We were lucky enough at one of the most recent photoshoots for  A Stitch in Time Volume 2 to have a film student, Scott Willis videoing us behind the scenes. Scott is one of Susan's daughter, Charlie's friends from university where they are both studying film. At first it was a strange feeling, having the day documented on film, but we all got used to it very quickly and Scott's camera blended into the background. He got some really wonderful footage and has since spent lots of time editing it down into this fabulous film. It gives a real sense of both the photoshoot and of the forthcoming book. Do enjoy it!

A Stitch In Time Photo Shoot from Scott Willis on Vimeo.

There is a lot more information on Susan's blog about the knitted garments that are featured, so do click on over and have a read.

Labels: ,

Thursday, May 19, 2011

More Patterns Updated! (19th May edition)

We are pleased to announce that we've two more of our patterns up on the site once more, from our back catalogue. If you've been waiting for either Molly or Venta, wait no longer.

 Molly is a lovely hat by top hat-designer Woolly Wormhead. It was inspired by Molly Ringwald as Andie in Pretty in Pink, with her quirky and individual style of dressing and her love of the colour pink! This hat is knitted sideways on straight needles using short rows for shaping. The hat is then joined together invisibly using kitchener stitch (grafting).

With both written and charted instructions, the pattern is multi-sized with three sizes to ensure the perfect fit.

The lace panel and frilled brim hark back to the seventies and before that to mop caps of the victorian era. It is also a fabulous stash buster using only 100 grams of yarn.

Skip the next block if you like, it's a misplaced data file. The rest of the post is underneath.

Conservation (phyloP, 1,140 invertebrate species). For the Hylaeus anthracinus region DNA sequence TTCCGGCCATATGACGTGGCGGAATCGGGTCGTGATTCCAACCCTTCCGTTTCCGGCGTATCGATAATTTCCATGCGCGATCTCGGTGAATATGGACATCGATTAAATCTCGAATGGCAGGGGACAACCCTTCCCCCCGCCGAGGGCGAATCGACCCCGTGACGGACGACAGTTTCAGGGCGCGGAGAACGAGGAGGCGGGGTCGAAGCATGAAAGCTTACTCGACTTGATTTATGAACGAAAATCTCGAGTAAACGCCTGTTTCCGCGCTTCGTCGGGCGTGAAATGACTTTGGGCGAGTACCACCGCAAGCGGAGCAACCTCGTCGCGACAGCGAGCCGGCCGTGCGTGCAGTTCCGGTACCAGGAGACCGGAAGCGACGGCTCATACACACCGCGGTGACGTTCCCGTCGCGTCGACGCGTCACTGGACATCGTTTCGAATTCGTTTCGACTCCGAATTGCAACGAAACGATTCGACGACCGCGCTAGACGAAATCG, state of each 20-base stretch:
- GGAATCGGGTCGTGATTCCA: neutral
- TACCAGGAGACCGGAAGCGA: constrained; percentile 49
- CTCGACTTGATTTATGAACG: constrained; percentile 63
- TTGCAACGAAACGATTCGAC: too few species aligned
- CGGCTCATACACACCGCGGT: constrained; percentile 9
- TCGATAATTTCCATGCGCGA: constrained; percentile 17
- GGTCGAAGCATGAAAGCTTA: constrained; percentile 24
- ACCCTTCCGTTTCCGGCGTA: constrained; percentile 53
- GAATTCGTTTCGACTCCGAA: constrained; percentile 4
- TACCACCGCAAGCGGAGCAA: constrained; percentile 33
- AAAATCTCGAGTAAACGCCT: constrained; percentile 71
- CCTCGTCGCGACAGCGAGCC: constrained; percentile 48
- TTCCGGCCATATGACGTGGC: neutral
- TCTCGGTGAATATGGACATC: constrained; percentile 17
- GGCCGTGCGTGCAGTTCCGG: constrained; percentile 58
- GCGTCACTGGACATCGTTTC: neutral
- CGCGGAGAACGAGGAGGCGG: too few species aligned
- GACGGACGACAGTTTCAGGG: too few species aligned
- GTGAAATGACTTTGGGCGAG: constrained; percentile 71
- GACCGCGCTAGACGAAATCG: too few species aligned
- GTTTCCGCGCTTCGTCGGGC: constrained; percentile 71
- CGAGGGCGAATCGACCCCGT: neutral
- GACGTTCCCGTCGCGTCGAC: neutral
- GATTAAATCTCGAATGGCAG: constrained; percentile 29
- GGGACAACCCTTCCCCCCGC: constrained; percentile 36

You can find Molly by clicking here.

Venta is a versatile neck warmer designed by Ingrid Murnane (that's me!) It was inspired by a pub discussion about the perfect scarf / neck warmer which could keep your face, neck and décolletage warm in one garment.

It uses the Roman Rib stitch pattern to create stretch and texture. Knitted flat, it fastens with 23 buttons which can be done up all the way for protection against icy winds or alternatively some buttons can be left open to create a collar, as seen in the picture. It can be worn with or without a coat, in place of a scarf and is a unisex pattern. Although fitting much like a cowl around the neck, the ribbing pattern allows it to stay in place.

You can find the pattern page for Venta by clicking here.

We'll keep you updated as to which patterns are back up, here on the blog, on the facebook page, in the ravelry group, in our twitter feed, and of course, in the newsletter (sign up at the top right of any page of knitonthenet). 

Happy knitting
Ingrid x

All images copyright Arbour House Publishing

Tuesday, May 17, 2011

New Pattern: Carol

Carol is an unusual asymmetrical top from French-Canadian designer Isabelle Boutin. Isabelle has been designing for a few years now, but this is her first design for knitonthenet. She is working on having all of her designs eventually available in both English and French, reflecting her heritage.